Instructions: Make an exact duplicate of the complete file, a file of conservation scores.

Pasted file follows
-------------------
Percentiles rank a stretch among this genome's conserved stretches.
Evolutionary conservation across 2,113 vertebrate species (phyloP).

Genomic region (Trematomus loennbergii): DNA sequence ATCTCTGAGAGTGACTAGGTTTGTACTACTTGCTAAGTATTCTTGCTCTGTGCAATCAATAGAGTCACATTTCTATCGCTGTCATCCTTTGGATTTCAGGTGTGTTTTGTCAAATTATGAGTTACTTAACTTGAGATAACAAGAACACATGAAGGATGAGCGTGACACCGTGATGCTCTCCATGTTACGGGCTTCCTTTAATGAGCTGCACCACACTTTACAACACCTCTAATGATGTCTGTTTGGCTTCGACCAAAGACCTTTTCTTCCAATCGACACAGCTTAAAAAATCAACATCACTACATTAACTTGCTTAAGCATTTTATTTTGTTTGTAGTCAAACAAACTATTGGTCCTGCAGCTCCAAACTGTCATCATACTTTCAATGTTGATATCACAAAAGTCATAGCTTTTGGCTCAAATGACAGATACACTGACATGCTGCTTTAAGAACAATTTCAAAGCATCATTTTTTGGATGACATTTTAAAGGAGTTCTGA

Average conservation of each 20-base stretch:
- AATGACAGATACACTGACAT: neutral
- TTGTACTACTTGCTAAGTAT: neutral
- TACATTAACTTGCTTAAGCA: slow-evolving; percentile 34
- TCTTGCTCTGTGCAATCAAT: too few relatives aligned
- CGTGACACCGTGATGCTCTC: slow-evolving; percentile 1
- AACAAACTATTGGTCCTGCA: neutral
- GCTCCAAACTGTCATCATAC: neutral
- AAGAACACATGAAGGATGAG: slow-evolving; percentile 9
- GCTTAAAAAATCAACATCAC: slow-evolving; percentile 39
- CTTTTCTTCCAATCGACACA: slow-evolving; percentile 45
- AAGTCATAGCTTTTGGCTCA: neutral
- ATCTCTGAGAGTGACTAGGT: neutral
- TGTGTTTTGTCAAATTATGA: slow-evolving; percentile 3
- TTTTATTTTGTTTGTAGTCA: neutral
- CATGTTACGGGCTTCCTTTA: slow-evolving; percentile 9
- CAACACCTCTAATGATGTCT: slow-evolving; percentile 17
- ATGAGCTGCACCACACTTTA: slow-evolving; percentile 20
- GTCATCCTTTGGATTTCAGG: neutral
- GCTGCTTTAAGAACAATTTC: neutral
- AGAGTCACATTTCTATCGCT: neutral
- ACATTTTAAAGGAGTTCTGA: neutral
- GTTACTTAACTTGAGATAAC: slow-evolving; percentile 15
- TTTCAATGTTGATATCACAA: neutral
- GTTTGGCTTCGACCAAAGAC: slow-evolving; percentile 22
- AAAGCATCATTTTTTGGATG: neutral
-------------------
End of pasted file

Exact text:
Percentiles rank a stretch among this genome's conserved stretches.
Evolutionary conservation across 2,113 vertebrate species (phyloP).

Genomic region (Trematomus loennbergii): DNA sequence ATCTCTGAGAGTGACTAGGTTTGTACTACTTGCTAAGTATTCTTGCTCTGTGCAATCAATAGAGTCACATTTCTATCGCTGTCATCCTTTGGATTTCAGGTGTGTTTTGTCAAATTATGAGTTACTTAACTTGAGATAACAAGAACACATGAAGGATGAGCGTGACACCGTGATGCTCTCCATGTTACGGGCTTCCTTTAATGAGCTGCACCACACTTTACAACACCTCTAATGATGTCTGTTTGGCTTCGACCAAAGACCTTTTCTTCCAATCGACACAGCTTAAAAAATCAACATCACTACATTAACTTGCTTAAGCATTTTATTTTGTTTGTAGTCAAACAAACTATTGGTCCTGCAGCTCCAAACTGTCATCATACTTTCAATGTTGATATCACAAAAGTCATAGCTTTTGGCTCAAATGACAGATACACTGACATGCTGCTTTAAGAACAATTTCAAAGCATCATTTTTTGGATGACATTTTAAAGGAGTTCTGA

Average conservation of each 20-base stretch:
- AATGACAGATACACTGACAT: neutral
- TTGTACTACTTGCTAAGTAT: neutral
- TACATTAACTTGCTTAAGCA: slow-evolving; percentile 34
- TCTTGCTCTGTGCAATCAAT: too few relatives aligned
- CGTGACACCGTGATGCTCTC: slow-evolving; percentile 1
- AACAAACTATTGGTCCTGCA: neutral
- GCTCCAAACTGTCATCATAC: neutral
- AAGAACACATGAAGGATGAG: slow-evolving; percentile 9
- GCTTAAAAAATCAACATCAC: slow-evolving; percentile 39
- CTTTTCTTCCAATCGACACA: slow-evolving; percentile 45
- AAGTCATAGCTTTTGGCTCA: neutral
- ATCTCTGAGAGTGACTAGGT: neutral
- TGTGTTTTGTCAAATTATGA: slow-evolving; percentile 3
- TTTTATTTTGTTTGTAGTCA: neutral
- CATGTTACGGGCTTCCTTTA: slow-evolving; percentile 9
- CAACACCTCTAATGATGTCT: slow-evolving; percentile 17
- ATGAGCTGCACCACACTTTA: slow-evolving; percentile 20
- GTCATCCTTTGGATTTCAGG: neutral
- GCTGCTTTAAGAACAATTTC: neutral
- AGAGTCACATTTCTATCGCT: neutral
- ACATTTTAAAGGAGTTCTGA: neutral
- GTTACTTAACTTGAGATAAC: slow-evolving; percentile 15
- TTTCAATGTTGATATCACAA: neutral
- GTTTGGCTTCGACCAAAGAC: slow-evolving; percentile 22
- AAAGCATCATTTTTTGGATG: neutral